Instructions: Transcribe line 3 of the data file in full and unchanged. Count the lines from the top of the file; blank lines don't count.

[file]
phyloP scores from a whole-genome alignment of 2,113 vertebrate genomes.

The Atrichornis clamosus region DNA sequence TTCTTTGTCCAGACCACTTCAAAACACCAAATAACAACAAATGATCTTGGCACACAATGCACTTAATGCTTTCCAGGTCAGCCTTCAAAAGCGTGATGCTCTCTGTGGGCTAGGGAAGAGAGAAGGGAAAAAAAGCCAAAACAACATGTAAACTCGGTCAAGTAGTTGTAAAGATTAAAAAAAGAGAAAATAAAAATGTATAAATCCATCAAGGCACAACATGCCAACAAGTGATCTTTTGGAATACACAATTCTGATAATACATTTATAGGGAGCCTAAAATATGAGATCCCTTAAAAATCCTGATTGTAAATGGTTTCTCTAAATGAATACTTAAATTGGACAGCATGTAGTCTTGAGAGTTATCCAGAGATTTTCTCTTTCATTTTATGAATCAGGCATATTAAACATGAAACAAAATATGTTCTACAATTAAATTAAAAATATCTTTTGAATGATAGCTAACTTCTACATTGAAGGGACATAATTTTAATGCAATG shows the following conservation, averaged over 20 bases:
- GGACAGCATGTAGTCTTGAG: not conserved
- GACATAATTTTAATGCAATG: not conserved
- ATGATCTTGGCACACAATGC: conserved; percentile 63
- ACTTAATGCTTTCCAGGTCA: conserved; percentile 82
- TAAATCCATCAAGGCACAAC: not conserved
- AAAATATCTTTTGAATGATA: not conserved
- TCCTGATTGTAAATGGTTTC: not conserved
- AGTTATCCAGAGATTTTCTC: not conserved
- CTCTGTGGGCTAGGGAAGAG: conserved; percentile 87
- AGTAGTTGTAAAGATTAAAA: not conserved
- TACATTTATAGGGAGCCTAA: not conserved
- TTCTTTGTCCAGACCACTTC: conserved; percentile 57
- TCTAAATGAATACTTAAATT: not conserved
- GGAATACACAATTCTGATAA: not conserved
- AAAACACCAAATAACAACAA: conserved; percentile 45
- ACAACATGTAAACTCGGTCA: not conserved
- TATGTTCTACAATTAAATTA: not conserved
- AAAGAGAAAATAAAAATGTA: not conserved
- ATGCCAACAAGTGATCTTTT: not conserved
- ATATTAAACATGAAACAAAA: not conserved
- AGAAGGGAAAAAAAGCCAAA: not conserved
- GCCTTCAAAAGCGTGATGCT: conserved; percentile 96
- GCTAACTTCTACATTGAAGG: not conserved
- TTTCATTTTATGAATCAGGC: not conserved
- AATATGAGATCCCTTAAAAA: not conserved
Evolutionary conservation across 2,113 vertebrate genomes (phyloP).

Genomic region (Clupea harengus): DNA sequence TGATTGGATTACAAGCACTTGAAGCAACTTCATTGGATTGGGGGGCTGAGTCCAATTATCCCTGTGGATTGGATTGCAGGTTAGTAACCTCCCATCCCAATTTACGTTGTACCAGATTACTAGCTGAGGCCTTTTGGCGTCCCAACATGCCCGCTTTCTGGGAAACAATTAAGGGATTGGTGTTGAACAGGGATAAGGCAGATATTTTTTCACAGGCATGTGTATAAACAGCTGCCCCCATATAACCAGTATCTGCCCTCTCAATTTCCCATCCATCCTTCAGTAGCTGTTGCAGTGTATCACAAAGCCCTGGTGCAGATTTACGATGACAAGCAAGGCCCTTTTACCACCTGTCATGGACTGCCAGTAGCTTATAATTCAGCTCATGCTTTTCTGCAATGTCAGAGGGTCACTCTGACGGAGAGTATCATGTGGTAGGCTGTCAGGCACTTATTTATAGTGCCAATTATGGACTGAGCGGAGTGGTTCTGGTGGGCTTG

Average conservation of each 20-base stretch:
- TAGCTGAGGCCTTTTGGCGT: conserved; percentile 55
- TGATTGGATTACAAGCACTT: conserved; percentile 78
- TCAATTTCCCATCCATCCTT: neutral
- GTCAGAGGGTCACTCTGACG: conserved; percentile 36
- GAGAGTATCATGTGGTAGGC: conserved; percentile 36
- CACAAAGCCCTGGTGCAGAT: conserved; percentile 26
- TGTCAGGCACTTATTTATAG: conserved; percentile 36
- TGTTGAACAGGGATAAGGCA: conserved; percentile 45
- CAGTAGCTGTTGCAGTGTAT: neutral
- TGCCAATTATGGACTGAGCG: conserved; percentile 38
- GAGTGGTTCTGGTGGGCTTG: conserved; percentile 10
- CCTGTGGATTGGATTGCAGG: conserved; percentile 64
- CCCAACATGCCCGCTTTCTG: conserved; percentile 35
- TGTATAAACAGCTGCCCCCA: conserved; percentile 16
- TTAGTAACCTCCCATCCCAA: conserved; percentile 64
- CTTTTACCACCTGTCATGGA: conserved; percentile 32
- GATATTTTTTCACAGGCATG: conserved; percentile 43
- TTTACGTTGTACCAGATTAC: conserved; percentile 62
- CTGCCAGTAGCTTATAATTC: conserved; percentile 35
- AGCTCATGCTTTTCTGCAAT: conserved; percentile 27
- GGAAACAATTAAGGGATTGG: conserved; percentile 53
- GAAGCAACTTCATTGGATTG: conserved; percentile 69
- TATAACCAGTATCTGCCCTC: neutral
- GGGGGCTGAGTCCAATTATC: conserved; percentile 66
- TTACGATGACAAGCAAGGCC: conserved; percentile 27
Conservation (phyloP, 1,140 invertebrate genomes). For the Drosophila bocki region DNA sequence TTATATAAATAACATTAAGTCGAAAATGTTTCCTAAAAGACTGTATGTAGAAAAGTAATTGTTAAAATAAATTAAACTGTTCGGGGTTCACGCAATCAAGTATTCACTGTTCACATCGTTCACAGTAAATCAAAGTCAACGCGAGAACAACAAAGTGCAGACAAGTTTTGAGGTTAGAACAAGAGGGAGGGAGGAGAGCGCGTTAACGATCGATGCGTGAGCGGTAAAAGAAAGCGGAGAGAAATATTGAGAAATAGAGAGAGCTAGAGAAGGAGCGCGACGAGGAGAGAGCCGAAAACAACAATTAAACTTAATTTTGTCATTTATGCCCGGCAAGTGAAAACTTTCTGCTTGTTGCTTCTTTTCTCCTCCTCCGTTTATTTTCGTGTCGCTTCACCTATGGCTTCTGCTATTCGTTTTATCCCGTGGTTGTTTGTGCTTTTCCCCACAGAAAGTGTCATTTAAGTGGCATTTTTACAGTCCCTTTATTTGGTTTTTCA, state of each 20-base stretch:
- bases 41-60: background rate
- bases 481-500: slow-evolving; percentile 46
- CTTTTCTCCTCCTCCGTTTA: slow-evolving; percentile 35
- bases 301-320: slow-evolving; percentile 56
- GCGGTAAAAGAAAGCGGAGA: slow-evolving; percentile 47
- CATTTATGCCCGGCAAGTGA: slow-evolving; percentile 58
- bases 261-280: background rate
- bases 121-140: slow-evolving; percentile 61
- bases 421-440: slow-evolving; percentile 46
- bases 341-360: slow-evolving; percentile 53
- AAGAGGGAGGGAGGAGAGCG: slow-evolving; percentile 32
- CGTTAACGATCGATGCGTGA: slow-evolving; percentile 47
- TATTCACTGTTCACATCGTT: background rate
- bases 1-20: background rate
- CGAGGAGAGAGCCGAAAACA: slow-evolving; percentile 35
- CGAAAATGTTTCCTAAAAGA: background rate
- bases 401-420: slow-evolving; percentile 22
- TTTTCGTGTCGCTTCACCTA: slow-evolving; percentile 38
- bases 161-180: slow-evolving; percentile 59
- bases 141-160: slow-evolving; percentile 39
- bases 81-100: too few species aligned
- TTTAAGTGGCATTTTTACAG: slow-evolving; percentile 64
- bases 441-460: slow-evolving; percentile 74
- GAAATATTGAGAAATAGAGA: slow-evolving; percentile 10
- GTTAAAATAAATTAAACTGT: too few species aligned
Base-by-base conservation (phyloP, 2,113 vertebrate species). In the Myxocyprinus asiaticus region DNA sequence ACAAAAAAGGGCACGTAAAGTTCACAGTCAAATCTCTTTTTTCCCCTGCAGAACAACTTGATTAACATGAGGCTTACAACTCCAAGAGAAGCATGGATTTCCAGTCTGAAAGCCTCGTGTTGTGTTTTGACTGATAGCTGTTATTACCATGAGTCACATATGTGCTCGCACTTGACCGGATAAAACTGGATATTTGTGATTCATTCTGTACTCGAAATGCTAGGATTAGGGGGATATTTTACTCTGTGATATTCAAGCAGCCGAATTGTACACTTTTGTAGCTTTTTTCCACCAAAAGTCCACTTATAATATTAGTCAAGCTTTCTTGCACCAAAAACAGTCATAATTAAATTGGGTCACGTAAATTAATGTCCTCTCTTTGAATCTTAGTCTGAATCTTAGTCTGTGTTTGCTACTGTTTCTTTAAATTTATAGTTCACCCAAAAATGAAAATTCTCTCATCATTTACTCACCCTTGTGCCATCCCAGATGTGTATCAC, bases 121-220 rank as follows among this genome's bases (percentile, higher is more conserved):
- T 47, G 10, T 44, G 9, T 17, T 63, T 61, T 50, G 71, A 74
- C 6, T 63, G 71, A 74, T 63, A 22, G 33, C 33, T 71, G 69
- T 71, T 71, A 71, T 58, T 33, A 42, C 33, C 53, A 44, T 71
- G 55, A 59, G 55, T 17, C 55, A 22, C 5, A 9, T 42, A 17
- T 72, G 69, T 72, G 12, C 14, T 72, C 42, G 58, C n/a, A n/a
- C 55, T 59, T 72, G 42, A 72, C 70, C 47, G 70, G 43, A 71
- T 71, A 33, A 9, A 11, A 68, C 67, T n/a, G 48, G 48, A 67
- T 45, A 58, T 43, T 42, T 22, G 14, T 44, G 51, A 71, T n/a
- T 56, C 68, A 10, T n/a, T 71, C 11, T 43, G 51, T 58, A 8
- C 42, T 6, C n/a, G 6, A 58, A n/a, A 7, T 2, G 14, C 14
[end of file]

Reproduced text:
- GGACAGCATGTAGTCTTGAG: not conserved